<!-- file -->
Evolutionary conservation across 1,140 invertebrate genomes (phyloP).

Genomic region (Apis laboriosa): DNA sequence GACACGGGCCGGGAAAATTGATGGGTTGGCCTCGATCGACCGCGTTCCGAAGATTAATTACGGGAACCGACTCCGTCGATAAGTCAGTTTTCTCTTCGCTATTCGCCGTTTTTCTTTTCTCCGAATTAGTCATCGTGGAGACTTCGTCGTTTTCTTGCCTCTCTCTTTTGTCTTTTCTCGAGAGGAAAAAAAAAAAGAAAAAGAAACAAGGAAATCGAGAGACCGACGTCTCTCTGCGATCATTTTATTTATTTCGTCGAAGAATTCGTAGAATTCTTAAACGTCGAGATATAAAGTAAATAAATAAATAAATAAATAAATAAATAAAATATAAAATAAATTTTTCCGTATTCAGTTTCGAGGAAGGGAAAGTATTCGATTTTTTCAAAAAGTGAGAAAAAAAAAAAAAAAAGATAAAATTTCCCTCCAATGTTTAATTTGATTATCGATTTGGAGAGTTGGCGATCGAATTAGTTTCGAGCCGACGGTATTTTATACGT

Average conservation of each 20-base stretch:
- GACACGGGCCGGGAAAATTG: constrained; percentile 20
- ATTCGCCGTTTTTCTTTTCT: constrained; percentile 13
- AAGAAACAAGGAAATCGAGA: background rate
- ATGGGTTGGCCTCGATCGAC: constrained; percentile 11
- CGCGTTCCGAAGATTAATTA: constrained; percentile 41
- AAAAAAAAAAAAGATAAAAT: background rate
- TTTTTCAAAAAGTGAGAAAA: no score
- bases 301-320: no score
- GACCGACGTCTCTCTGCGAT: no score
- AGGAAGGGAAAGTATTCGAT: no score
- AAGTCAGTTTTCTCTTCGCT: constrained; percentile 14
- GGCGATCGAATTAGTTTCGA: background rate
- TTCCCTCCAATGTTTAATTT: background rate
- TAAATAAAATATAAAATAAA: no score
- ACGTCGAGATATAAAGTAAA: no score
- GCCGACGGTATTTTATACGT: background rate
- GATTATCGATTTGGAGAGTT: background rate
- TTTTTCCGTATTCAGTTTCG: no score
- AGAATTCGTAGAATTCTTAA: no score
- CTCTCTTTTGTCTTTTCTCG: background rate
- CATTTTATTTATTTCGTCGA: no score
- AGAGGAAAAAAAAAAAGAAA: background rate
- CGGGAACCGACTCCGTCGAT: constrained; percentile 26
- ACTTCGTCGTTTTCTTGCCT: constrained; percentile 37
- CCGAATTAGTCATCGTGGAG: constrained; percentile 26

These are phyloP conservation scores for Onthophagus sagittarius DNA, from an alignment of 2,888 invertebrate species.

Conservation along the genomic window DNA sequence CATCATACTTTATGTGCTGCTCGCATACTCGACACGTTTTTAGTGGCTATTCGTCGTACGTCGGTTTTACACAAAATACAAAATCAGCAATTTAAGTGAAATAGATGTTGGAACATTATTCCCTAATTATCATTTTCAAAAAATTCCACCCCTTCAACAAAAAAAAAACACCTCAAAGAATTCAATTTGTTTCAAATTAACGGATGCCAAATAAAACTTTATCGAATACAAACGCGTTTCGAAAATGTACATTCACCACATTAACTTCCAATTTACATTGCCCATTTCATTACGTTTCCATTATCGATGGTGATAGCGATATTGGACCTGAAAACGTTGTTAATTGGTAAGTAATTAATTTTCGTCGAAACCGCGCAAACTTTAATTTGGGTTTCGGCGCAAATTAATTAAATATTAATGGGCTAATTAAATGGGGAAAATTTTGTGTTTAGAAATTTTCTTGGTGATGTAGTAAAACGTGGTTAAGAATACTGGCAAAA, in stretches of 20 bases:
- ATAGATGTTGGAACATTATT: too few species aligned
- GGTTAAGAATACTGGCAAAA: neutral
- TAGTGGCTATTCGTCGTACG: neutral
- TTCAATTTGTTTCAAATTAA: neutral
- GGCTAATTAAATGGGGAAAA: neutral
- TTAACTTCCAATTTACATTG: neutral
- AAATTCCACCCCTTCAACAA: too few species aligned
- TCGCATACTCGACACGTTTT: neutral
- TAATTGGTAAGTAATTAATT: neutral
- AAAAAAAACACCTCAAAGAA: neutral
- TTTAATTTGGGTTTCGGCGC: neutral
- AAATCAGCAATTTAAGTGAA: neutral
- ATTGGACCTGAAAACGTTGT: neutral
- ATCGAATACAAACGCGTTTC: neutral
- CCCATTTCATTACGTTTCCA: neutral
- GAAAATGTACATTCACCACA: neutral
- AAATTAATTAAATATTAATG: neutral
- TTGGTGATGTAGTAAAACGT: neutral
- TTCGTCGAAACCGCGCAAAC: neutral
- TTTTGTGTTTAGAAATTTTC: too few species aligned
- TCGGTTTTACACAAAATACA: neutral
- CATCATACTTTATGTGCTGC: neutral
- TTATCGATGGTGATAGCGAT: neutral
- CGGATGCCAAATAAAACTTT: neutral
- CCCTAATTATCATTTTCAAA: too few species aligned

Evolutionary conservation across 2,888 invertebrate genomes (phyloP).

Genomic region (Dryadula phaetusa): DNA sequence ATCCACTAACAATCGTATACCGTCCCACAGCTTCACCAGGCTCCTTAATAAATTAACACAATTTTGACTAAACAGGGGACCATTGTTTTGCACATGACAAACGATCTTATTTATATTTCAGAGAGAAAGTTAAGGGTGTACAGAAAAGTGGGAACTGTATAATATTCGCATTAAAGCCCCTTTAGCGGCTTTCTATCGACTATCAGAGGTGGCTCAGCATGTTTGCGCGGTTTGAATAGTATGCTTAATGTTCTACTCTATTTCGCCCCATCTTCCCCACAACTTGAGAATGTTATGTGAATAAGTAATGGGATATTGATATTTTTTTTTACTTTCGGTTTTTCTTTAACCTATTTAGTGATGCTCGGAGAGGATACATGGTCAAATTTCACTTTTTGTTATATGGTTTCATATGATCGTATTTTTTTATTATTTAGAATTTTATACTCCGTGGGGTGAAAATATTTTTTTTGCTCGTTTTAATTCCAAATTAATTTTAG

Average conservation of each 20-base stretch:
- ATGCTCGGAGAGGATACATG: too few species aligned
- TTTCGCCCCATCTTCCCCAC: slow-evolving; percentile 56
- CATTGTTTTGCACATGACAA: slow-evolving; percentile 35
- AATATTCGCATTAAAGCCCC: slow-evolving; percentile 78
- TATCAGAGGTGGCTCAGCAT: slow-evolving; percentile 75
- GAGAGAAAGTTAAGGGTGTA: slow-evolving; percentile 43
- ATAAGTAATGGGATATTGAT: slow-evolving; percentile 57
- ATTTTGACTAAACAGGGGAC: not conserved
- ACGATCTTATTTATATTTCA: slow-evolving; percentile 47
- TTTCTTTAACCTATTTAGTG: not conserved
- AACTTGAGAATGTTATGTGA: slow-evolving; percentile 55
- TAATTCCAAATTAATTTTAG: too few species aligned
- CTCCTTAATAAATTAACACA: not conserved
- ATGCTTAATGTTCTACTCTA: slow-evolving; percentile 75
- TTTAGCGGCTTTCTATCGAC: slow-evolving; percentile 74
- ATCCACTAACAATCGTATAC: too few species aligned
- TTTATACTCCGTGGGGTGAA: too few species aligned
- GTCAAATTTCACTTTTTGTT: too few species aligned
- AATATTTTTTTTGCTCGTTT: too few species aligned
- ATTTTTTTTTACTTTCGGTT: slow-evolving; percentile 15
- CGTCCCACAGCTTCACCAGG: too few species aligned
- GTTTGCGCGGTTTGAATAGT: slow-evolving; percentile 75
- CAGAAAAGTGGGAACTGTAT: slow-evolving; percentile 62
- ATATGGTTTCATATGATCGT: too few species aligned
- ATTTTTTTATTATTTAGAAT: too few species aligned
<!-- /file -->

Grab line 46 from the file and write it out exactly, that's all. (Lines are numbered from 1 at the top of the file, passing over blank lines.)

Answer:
- GAAAATGTACATTCACCACA: neutral